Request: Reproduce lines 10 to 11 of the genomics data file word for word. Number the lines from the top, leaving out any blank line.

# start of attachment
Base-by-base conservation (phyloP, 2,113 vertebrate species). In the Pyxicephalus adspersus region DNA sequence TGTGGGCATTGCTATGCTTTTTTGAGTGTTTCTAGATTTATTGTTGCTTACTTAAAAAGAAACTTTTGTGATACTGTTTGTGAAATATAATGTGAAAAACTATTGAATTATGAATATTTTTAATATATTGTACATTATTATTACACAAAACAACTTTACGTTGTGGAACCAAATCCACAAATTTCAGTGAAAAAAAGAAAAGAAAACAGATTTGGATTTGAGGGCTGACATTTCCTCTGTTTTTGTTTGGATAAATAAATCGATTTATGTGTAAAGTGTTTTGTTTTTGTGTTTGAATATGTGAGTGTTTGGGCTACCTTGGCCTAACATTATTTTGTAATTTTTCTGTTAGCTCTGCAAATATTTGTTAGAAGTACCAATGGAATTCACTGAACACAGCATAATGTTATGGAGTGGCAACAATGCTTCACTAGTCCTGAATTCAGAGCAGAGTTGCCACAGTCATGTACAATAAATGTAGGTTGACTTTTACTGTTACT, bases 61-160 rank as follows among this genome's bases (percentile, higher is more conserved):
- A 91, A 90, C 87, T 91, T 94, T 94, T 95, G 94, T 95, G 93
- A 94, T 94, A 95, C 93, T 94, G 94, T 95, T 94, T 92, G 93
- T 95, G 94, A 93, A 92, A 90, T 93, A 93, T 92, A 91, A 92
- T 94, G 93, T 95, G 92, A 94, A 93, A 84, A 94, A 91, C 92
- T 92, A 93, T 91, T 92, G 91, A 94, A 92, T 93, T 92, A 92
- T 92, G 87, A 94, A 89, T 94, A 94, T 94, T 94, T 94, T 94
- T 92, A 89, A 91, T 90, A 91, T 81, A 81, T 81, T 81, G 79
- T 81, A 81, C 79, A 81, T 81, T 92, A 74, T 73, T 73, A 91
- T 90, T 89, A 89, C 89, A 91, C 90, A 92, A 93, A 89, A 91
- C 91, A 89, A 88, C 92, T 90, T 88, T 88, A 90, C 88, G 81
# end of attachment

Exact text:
- T 90, T 89, A 89, C 89, A 91, C 90, A 92, A 93, A 89, A 91
- C 91, A 89, A 88, C 92, T 90, T 88, T 88, A 90, C 88, G 81